Buss service is nominal, ratio is 1:7, India is reluctant to clear the passengers’ so half of “CBM” has been already collapsed, Bus is not carrying more than 5 passengers’ because people don’t not get chance due to slow process ’ and it takes years to avail a luxury to cross few yards from Chak-da Bag to Tetrinote and from Chakotti to Uri so natives living on either side of “wall of Berlin” are frustrated by this loly pop when trade is about to met the same fate.

There is another horrible dimension of this tale that Kashmiris have once again missed the boat. They have lone role of clearing agent, middle man or brokers instead of “Traders” therefore tangible trade is between the business tycoons of Lahore/Faisalabad to Amritsar, even Delhi to Karachi and Quetta to Mumbai is connected via LoC. Majority of genuine Traders have been diluted because mega suppliers were keen to eliminate middle man from the scene in order to have direct liaison to grab more profit. Kashmiris are once again forced to be “Haatoo” although some opportunists are responsible to provide the shoulder for fire. Feeling the heat genuine traders are accessing the gravity of situation and are keen to establish their writ as stake holders, says, Musadiq Khan; a trader; “We will expose the agents soon” we are framing joint strategy from both sides of LoC, “so we will never allow anyone to misuse the route”.

Ajaz Ahmad a trader Said: “It is conspiracy if Business tycoons of Lahore, Amritsar and Delhi to bypass us”. We will never allow anyone to misuse it because traders of Gilget have Susst boarder linking to China, Traders of Peshawar have Darra- Khyber linking to Afghanistan and Lahore and Faisalabad have Wagah and Attari fallowed by sea port of Karachi. They are ambitious to control this point because they have huge investment and links in Amritsar, Delhi and Mumbai. The mega traders have business configuration with Tax mafia so they always get cleared despite they are trading non agreed items, but our carriers are seized.

The Kashmir centric “CBM” is having direct linkage with Indo-Pak relations although resumption of talks after Mumbai carnage was sigh of relief despite couple of rounds of secretary level talks on Sircreek and Siachen have yielded no result so one can’t expect anything concrete when comparatively complex issue is scheduled to be debated in third round.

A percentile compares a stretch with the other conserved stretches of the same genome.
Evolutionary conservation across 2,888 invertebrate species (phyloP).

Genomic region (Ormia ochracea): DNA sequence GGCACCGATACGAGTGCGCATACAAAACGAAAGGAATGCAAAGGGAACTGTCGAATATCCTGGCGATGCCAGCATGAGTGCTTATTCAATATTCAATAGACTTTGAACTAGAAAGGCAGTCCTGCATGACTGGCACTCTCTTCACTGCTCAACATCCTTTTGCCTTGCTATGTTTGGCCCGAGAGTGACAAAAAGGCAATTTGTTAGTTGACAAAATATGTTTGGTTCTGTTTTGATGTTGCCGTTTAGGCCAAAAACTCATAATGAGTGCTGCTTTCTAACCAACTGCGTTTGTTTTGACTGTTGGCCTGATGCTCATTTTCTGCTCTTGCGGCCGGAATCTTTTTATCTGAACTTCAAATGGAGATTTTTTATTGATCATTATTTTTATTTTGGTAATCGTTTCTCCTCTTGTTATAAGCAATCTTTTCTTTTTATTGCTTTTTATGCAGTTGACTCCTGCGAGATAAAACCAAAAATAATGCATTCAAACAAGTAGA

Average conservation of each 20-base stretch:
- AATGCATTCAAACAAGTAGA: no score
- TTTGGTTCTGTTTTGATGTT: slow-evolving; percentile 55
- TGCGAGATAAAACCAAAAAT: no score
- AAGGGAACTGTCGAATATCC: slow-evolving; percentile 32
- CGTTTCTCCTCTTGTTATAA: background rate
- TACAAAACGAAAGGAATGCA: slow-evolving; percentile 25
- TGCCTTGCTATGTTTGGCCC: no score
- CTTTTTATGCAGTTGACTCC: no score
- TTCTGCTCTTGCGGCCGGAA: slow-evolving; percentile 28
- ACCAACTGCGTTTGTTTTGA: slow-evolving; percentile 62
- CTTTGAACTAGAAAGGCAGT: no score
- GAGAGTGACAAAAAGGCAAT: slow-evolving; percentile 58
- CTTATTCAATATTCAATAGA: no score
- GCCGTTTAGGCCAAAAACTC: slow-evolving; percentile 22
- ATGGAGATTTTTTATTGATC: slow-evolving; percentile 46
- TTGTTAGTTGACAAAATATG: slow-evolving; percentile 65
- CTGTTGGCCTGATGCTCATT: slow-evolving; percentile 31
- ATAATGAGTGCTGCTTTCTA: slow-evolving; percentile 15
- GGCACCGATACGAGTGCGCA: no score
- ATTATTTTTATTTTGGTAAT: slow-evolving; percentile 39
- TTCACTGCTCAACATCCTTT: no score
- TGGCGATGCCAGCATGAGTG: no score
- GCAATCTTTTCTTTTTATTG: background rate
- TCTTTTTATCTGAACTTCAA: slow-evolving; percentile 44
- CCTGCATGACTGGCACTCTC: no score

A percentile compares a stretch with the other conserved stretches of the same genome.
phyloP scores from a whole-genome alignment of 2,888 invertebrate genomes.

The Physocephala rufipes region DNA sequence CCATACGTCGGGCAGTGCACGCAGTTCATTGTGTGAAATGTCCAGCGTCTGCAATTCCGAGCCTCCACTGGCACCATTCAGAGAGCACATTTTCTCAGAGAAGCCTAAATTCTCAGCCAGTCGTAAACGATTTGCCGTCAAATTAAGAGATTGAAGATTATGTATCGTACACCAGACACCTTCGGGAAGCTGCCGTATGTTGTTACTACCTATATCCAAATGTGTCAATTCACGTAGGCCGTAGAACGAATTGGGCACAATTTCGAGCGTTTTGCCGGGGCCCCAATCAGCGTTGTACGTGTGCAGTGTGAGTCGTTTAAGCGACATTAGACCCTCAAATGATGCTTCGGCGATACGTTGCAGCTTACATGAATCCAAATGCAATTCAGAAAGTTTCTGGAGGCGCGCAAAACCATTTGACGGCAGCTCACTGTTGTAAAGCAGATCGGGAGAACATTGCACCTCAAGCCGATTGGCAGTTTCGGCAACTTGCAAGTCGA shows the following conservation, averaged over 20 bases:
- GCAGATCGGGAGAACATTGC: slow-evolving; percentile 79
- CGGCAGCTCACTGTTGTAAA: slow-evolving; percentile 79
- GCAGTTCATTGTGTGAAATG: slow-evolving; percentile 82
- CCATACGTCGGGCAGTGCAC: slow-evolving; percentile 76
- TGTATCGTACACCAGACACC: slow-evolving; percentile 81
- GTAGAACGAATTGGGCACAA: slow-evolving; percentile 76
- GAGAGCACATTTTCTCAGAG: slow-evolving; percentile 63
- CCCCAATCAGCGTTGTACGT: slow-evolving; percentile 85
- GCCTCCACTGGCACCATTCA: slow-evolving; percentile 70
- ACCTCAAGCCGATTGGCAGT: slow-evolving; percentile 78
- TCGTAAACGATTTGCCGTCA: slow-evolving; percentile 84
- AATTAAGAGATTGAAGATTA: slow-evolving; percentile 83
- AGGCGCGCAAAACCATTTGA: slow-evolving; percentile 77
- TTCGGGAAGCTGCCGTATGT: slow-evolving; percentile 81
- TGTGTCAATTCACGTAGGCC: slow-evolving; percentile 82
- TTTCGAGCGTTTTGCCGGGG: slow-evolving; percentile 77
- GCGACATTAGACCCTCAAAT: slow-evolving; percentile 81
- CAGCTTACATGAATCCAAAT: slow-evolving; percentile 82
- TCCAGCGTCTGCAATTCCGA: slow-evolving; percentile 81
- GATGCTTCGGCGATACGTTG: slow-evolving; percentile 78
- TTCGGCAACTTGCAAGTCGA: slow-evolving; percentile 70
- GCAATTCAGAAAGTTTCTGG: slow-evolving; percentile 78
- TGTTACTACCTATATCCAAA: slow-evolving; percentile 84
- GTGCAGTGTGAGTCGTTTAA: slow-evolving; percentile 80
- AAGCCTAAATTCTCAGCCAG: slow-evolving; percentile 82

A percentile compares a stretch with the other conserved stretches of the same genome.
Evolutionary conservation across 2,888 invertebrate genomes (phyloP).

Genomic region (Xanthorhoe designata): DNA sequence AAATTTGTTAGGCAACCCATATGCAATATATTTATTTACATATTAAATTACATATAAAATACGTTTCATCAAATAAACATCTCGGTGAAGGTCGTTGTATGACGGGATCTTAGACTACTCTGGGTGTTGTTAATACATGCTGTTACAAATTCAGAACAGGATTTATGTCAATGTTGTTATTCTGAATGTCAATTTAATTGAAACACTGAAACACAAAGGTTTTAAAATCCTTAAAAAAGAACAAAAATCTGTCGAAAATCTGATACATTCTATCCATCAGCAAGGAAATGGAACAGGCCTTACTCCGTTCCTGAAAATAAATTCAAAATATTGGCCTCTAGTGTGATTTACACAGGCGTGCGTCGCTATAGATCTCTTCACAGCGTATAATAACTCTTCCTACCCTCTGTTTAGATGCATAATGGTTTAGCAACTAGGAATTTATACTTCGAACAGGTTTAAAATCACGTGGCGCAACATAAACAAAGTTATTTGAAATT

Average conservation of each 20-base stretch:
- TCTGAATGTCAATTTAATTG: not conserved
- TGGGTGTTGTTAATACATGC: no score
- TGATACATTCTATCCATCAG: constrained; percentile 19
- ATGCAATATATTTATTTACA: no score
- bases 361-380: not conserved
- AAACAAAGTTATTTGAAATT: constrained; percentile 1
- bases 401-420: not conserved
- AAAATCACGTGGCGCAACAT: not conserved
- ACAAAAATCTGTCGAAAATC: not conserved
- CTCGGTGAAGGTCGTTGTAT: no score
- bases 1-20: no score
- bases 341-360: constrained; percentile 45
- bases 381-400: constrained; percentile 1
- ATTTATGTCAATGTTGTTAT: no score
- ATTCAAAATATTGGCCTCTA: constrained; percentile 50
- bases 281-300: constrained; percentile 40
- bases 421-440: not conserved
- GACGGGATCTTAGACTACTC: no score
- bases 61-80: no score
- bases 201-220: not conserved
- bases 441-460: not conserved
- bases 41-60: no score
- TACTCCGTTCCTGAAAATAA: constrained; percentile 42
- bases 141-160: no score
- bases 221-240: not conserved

Amid of high optimism traders can’t rescue this “CBM” alone until and unless they will not get oxygen from foreign offices of New Delhi and Islamabad because it is their sole purgative and authority to address the issues of traders and travelers to ensure and extend the peace hours along Loc and its inhabitants who profusely bleeded during knock-down-drag out fight of bordering neighbors.

One cannot paper over the cracks because remarkable confidence was yielded along the dividing strip despite the people living along the slopes of Jammu and Kashmir don’t give it more importance although it is not “pay dirt” but roaring guns fell silent under the buzz of trucks however at this crucial juncture bulldozing of confidence will more catastrophic because exchange of goods is better than exchange of explosives, as one is icon of life and former circulates death.

The lone Kashmir specific “CBM” trade and travel via Line of control “LoC” is under severe stress and a fog, it is neither strengthened nor consolidated hence, is merely show of one’s true colures to bulldoze confidence despite there is ray of hope that the differences will be narrowed during upcoming India- Pakistan talks.
614 registered traders are in a huff, whose head can roll hence are in rampage because they are in hot water and hole, who can hedge ones bets, if the states will not feel the gravity of situation. Traders who kept their figures crossed to implement this “CBM” demand, hearing because their huge stake is on doldrums, Let us hope against hope and put heart in the right place. Kashmir Centric lone “CBM” shall be rescued, which is nowadays on stretcher.

During upcoming third round of secretary level, “Kashmir working group” parlays, New
Delhi and Islamabad should avoid hem and haw in order to reach on impasse about tax and VAT issues from both sides of divide while ensuring its implementation, that only can inject the fresh blood in lone Kashmir centric “CBM” which is at verge of collapse despite there are gray areas in context of bilateral talks.

Cross-LoC trade and travel as “CBM” is a hot potato so none can’t hush up to kept it in limbo and shambles as some outside forces have foot in both camps and eyes on the ball vis-à-vis fingers on the pie who are perusing that “nuclear neighbors” shall keep up with joneses hence shall avoid knitting once brow’s.

Our two Kashmirs, By AG Noorani

Our two Kashmirs, By AG Noorani

June 11, 2011 Dawn
JAMMU & Kashmir is, indeed, split into two today; a tragic consequence, of a merciless fate which singled out this great and beautiful part of the subcontinent for brutal treatment. But Kashmiris, bar some who have profited politically and financially from the situation, are not reconciled to this partition. In their hearts and minds, there is only one Kashmir.
To begin with, may I suggest that we drop the hideous nomenclatures — Pakistan-occupied Kashmir and Indian-held Kashmir? Why not East Kashmir and West Kashmir? That is how the two split Germanies called each other even in the worst days of the Cold War.